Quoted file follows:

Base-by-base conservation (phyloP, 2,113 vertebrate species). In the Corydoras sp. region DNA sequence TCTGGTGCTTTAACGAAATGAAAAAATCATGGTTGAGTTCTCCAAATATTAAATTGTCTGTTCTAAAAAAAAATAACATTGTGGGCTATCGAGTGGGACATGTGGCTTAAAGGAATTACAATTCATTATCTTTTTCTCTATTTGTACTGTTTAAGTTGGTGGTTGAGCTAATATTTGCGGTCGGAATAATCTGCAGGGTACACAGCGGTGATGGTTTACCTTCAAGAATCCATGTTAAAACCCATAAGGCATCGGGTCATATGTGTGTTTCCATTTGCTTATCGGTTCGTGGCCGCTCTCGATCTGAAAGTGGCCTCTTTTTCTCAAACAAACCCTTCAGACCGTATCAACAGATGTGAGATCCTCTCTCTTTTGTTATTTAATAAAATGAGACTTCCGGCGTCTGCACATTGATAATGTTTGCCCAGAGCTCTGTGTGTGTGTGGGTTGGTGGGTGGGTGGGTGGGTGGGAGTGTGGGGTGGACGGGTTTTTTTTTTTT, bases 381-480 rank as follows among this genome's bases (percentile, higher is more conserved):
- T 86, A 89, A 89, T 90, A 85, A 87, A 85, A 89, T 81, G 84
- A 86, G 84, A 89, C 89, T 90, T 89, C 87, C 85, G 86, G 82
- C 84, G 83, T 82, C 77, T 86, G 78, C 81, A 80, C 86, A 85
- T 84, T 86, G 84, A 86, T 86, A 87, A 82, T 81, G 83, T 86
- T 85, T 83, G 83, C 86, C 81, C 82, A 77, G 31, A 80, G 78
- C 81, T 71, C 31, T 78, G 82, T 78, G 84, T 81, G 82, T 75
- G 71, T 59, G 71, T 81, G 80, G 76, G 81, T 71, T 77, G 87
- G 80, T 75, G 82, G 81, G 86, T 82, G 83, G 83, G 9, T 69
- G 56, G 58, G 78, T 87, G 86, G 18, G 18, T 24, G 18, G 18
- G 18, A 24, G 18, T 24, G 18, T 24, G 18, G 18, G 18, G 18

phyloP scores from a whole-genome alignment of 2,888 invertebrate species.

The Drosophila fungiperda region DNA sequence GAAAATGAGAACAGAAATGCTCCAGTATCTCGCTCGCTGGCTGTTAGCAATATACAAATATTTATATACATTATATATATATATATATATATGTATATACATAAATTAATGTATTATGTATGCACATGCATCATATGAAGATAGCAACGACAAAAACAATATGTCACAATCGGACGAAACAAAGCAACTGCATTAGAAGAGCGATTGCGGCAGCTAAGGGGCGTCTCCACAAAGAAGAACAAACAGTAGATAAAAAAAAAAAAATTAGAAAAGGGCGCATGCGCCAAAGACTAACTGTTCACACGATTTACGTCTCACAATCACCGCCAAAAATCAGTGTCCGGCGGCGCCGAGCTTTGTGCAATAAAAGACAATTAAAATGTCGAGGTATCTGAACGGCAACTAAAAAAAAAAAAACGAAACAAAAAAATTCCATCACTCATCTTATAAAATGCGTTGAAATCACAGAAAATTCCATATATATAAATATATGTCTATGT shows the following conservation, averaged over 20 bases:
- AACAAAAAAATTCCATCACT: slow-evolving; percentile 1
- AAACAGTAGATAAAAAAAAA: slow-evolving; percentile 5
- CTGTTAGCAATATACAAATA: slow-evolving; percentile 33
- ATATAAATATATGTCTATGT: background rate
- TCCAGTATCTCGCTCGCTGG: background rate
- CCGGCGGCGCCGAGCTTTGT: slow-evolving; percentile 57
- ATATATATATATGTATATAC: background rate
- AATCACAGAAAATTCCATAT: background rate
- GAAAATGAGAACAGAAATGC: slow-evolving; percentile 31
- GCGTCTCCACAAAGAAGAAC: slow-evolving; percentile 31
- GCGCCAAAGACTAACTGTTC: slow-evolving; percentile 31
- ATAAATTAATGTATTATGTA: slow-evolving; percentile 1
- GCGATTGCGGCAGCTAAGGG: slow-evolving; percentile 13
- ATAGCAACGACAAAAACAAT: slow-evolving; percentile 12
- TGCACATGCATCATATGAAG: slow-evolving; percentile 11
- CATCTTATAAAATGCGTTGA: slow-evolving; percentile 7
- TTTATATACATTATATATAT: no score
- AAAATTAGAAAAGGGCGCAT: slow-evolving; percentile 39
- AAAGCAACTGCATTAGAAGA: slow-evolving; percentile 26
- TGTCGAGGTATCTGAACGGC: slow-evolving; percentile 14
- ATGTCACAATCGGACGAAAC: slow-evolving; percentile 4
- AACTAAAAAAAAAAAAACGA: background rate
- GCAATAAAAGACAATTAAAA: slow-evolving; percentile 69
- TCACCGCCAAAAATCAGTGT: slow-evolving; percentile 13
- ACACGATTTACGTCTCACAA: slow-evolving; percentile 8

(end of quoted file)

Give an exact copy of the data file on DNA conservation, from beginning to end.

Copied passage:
Base-by-base conservation (phyloP, 2,113 vertebrate species). In the Corydoras sp. region DNA sequence TCTGGTGCTTTAACGAAATGAAAAAATCATGGTTGAGTTCTCCAAATATTAAATTGTCTGTTCTAAAAAAAAATAACATTGTGGGCTATCGAGTGGGACATGTGGCTTAAAGGAATTACAATTCATTATCTTTTTCTCTATTTGTACTGTTTAAGTTGGTGGTTGAGCTAATATTTGCGGTCGGAATAATCTGCAGGGTACACAGCGGTGATGGTTTACCTTCAAGAATCCATGTTAAAACCCATAAGGCATCGGGTCATATGTGTGTTTCCATTTGCTTATCGGTTCGTGGCCGCTCTCGATCTGAAAGTGGCCTCTTTTTCTCAAACAAACCCTTCAGACCGTATCAACAGATGTGAGATCCTCTCTCTTTTGTTATTTAATAAAATGAGACTTCCGGCGTCTGCACATTGATAATGTTTGCCCAGAGCTCTGTGTGTGTGTGGGTTGGTGGGTGGGTGGGTGGGTGGGAGTGTGGGGTGGACGGGTTTTTTTTTTTT, bases 381-480 rank as follows among this genome's bases (percentile, higher is more conserved):
- T 86, A 89, A 89, T 90, A 85, A 87, A 85, A 89, T 81, G 84
- A 86, G 84, A 89, C 89, T 90, T 89, C 87, C 85, G 86, G 82
- C 84, G 83, T 82, C 77, T 86, G 78, C 81, A 80, C 86, A 85
- T 84, T 86, G 84, A 86, T 86, A 87, A 82, T 81, G 83, T 86
- T 85, T 83, G 83, C 86, C 81, C 82, A 77, G 31, A 80, G 78
- C 81, T 71, C 31, T 78, G 82, T 78, G 84, T 81, G 82, T 75
- G 71, T 59, G 71, T 81, G 80, G 76, G 81, T 71, T 77, G 87
- G 80, T 75, G 82, G 81, G 86, T 82, G 83, G 83, G 9, T 69
- G 56, G 58, G 78, T 87, G 86, G 18, G 18, T 24, G 18, G 18
- G 18, A 24, G 18, T 24, G 18, T 24, G 18, G 18, G 18, G 18

phyloP scores from a whole-genome alignment of 2,888 invertebrate species.

The Drosophila fungiperda region DNA sequence GAAAATGAGAACAGAAATGCTCCAGTATCTCGCTCGCTGGCTGTTAGCAATATACAAATATTTATATACATTATATATATATATATATATATGTATATACATAAATTAATGTATTATGTATGCACATGCATCATATGAAGATAGCAACGACAAAAACAATATGTCACAATCGGACGAAACAAAGCAACTGCATTAGAAGAGCGATTGCGGCAGCTAAGGGGCGTCTCCACAAAGAAGAACAAACAGTAGATAAAAAAAAAAAAATTAGAAAAGGGCGCATGCGCCAAAGACTAACTGTTCACACGATTTACGTCTCACAATCACCGCCAAAAATCAGTGTCCGGCGGCGCCGAGCTTTGTGCAATAAAAGACAATTAAAATGTCGAGGTATCTGAACGGCAACTAAAAAAAAAAAAACGAAACAAAAAAATTCCATCACTCATCTTATAAAATGCGTTGAAATCACAGAAAATTCCATATATATAAATATATGTCTATGT shows the following conservation, averaged over 20 bases:
- AACAAAAAAATTCCATCACT: slow-evolving; percentile 1
- AAACAGTAGATAAAAAAAAA: slow-evolving; percentile 5
- CTGTTAGCAATATACAAATA: slow-evolving; percentile 33
- ATATAAATATATGTCTATGT: background rate
- TCCAGTATCTCGCTCGCTGG: background rate
- CCGGCGGCGCCGAGCTTTGT: slow-evolving; percentile 57
- ATATATATATATGTATATAC: background rate
- AATCACAGAAAATTCCATAT: background rate
- GAAAATGAGAACAGAAATGC: slow-evolving; percentile 31
- GCGTCTCCACAAAGAAGAAC: slow-evolving; percentile 31
- GCGCCAAAGACTAACTGTTC: slow-evolving; percentile 31
- ATAAATTAATGTATTATGTA: slow-evolving; percentile 1
- GCGATTGCGGCAGCTAAGGG: slow-evolving; percentile 13
- ATAGCAACGACAAAAACAAT: slow-evolving; percentile 12
- TGCACATGCATCATATGAAG: slow-evolving; percentile 11
- CATCTTATAAAATGCGTTGA: slow-evolving; percentile 7
- TTTATATACATTATATATAT: no score
- AAAATTAGAAAAGGGCGCAT: slow-evolving; percentile 39
- AAAGCAACTGCATTAGAAGA: slow-evolving; percentile 26
- TGTCGAGGTATCTGAACGGC: slow-evolving; percentile 14
- ATGTCACAATCGGACGAAAC: slow-evolving; percentile 4
- AACTAAAAAAAAAAAAACGA: background rate
- GCAATAAAAGACAATTAAAA: slow-evolving; percentile 69
- TCACCGCCAAAAATCAGTGT: slow-evolving; percentile 13
- ACACGATTTACGTCTCACAA: slow-evolving; percentile 8